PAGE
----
MERCED — When it was feared Proposition 30 wouldn't pass and the Merced City School District faced multimillion-dollar budget cuts, some financial options being mentioned were severe.
Those drastic measures included closing a school and cutting instructional days. None of those will happen because school funding is now expected to stay the same or modestly increase.
Relief was the operative word Tuesday night as administrators briefed the Board of Education about Gov. Jerry Brown's latest funding proposals -- explained earlier in the day during Sacramento budget workshops.
"For the first time in a long time they weren't talking about how much less we would be getting from the state," Trustee Susan Walsh said. "It's wonderful to have something to celebrate; that was very cheerful."
While the financial picture won't be cemented until the Legislature acts on Brown's funding proposal and he issues his May budget revisions, it appears the state will pay the school district $81 more for each pupil in the 2013-14 fiscal year. The 17-school district has more than 10,000 pupils.
"We are going to maintain, and that's a good thing," Superintendent RoseMary Parga Duran said. "We will have to wait and see, but I think we will be OK. As far as closing a school or furlough days, we don't need to go there."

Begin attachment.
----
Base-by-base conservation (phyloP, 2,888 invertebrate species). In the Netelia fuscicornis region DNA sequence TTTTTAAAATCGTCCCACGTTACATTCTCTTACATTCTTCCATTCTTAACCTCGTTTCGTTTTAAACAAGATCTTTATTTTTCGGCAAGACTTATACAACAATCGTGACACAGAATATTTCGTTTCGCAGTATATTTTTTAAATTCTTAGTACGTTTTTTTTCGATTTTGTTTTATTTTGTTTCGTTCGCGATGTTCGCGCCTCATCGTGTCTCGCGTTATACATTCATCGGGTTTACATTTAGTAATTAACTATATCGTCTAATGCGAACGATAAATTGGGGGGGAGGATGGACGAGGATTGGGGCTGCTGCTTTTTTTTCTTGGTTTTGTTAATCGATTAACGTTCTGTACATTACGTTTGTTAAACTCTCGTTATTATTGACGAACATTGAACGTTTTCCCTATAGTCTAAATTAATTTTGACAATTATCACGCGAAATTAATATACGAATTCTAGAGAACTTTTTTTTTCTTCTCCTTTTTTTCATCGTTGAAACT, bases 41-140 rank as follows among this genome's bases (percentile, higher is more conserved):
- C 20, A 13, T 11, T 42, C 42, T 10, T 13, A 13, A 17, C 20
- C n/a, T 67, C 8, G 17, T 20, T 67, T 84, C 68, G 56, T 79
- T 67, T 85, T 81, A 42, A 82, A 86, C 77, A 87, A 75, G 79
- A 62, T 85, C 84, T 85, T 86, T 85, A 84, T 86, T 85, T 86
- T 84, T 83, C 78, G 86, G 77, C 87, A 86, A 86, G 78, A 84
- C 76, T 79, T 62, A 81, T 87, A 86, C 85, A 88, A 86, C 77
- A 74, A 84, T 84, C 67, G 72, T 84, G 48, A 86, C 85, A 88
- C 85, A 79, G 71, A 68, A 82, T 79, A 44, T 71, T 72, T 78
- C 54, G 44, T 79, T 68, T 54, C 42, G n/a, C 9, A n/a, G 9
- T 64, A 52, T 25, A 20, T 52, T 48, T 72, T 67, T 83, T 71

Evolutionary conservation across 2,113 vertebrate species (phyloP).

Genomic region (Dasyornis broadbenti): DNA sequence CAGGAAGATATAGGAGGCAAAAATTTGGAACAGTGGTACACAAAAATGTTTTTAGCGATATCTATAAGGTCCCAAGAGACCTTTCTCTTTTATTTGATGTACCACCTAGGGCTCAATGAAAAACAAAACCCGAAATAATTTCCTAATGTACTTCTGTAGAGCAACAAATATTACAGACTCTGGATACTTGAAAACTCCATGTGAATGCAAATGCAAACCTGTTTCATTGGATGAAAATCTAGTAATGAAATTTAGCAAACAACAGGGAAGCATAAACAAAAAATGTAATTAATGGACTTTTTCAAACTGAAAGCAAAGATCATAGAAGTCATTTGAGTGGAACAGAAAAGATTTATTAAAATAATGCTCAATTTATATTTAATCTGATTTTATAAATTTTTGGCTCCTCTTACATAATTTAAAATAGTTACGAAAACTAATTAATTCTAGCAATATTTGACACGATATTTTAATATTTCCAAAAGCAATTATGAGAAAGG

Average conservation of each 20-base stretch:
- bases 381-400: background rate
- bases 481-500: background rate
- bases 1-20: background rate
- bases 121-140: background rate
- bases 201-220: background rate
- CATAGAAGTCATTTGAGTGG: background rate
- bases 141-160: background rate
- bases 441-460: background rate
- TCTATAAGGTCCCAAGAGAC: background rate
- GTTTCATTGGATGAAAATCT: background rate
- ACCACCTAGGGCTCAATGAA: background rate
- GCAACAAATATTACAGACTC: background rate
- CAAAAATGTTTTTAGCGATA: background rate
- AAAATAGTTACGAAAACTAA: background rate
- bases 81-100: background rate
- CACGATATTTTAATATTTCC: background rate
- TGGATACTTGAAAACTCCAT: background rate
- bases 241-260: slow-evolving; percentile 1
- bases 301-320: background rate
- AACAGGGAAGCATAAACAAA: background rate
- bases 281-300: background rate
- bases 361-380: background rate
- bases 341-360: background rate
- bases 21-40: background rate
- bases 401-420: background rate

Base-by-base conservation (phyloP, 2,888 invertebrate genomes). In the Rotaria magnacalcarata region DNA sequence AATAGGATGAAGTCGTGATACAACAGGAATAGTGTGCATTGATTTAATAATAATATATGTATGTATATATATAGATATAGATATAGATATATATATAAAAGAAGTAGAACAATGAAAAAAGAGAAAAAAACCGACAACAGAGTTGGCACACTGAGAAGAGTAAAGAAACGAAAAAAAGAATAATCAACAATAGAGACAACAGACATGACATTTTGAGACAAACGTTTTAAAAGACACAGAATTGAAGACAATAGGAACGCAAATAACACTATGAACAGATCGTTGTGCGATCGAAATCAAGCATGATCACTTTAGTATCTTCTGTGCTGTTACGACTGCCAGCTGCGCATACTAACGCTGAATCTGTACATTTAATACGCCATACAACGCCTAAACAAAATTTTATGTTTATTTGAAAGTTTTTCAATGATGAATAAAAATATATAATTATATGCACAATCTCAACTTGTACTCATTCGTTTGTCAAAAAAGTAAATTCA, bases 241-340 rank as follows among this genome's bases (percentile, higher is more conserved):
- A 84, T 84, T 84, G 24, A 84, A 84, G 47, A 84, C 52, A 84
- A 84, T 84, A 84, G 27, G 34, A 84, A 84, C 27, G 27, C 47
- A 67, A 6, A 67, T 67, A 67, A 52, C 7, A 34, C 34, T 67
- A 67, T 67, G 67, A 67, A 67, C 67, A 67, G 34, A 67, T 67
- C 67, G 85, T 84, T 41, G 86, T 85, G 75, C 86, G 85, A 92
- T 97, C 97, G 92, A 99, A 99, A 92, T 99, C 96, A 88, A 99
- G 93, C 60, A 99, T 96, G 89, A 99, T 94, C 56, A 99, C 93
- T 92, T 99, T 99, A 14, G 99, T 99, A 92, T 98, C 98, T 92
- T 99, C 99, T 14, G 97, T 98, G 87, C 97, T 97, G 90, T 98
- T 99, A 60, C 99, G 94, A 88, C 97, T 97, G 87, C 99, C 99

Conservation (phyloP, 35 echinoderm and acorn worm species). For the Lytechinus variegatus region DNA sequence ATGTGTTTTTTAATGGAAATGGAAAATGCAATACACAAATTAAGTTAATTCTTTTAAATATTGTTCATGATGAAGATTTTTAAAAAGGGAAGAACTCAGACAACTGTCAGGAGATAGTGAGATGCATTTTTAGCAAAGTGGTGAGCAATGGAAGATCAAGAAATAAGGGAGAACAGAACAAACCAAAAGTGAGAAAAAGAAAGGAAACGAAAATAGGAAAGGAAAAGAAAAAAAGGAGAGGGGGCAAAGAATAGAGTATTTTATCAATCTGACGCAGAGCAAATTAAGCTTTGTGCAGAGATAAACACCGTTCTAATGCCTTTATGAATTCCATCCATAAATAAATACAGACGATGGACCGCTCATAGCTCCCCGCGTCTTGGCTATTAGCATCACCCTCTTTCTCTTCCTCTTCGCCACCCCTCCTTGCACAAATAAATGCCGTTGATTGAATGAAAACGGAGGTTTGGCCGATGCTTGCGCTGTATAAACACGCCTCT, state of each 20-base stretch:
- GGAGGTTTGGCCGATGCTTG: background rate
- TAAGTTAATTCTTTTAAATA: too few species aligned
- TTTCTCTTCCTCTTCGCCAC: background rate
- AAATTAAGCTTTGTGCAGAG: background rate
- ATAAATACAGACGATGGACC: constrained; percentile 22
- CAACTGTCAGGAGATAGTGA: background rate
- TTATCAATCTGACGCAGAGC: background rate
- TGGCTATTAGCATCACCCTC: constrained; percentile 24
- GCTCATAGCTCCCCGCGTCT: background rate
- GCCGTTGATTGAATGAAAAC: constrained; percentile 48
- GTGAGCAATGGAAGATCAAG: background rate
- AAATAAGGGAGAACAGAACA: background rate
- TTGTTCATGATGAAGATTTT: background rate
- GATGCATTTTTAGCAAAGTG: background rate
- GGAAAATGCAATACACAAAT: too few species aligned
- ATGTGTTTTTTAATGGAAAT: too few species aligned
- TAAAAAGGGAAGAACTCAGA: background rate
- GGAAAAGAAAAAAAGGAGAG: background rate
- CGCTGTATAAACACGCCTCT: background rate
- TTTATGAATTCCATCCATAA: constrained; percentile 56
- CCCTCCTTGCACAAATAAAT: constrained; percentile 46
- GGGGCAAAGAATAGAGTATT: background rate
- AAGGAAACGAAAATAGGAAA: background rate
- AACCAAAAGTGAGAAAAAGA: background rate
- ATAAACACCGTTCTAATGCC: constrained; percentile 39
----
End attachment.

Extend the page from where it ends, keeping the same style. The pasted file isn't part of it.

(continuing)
California voters Nov. 6 passed Proposition 30, which increased the state sales tax. Greg Spicer, associate superintendent for administrative services, said this likely will reduce the amount of state deferrals of what's owed to school districts, improving cash flow.
"We're celebrating because it's not a loss," Spicer said.
Board President Adam Cox said there still are a lot of unknowns with the governor's funding picture.
He expects the district to conduct more budget study sessions for parents, staff members and residents in February or March during planning for the 2013-14 budget.
"It's not a decrease, so, hey!" Cox said of the latest state budget news.
Actual per-pupil support numbers may change when Brown's May budget revisions are disclosed. Comparing current school funding formulas with those proposed by the governor is like trying to compare apples and oranges, he added.
Walsh, in her sixth year as a trustee, said this is the first time deficits weren't mentioned in budget briefings. She said the governor's approach seems to serve kindergarten through 12th grade education well.
No school closings are anticipated this year or the next, Walsh said. Any closing decisions likely will follow completion of a facilities master plan now under way.
Duran said educators learned during the Sacramento briefing that federal education funding could be reduced by 5.9 percent.
She said estimating funding now is still speculative and it will take time for the state's schools to get back to 2007-08 levels -- a Brown objective.
Reporter Doane Yawger can be reached at (209) 385-2407 or firstname.lastname@example.org.